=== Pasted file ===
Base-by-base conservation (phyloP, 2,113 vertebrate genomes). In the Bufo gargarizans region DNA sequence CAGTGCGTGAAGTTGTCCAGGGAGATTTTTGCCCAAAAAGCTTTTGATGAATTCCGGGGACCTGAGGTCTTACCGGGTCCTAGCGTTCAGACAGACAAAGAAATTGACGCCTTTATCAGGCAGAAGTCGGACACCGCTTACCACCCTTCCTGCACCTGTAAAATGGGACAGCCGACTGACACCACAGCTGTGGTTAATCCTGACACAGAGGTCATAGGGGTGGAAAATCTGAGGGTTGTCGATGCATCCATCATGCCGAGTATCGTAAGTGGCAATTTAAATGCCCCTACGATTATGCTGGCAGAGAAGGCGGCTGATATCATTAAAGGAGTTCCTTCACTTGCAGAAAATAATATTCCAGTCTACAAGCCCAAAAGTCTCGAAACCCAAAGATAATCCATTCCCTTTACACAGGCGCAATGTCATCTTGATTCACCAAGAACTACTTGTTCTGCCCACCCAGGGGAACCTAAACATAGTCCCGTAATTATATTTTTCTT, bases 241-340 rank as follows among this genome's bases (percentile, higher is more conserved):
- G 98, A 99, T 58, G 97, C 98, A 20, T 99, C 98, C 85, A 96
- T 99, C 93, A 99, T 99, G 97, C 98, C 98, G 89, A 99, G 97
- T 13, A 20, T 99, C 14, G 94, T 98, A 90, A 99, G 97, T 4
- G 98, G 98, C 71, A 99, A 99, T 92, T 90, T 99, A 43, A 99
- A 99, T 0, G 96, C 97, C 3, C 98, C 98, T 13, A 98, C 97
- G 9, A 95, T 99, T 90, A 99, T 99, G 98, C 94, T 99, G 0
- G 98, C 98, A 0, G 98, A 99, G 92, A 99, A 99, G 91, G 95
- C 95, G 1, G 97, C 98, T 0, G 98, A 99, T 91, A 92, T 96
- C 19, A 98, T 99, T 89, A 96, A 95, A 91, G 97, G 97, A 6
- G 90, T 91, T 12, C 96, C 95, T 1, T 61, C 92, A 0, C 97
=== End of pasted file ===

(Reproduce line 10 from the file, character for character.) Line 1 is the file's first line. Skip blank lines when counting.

- C 19, A 98, T 99, T 89, A 96, A 95, A 91, G 97, G 97, A 6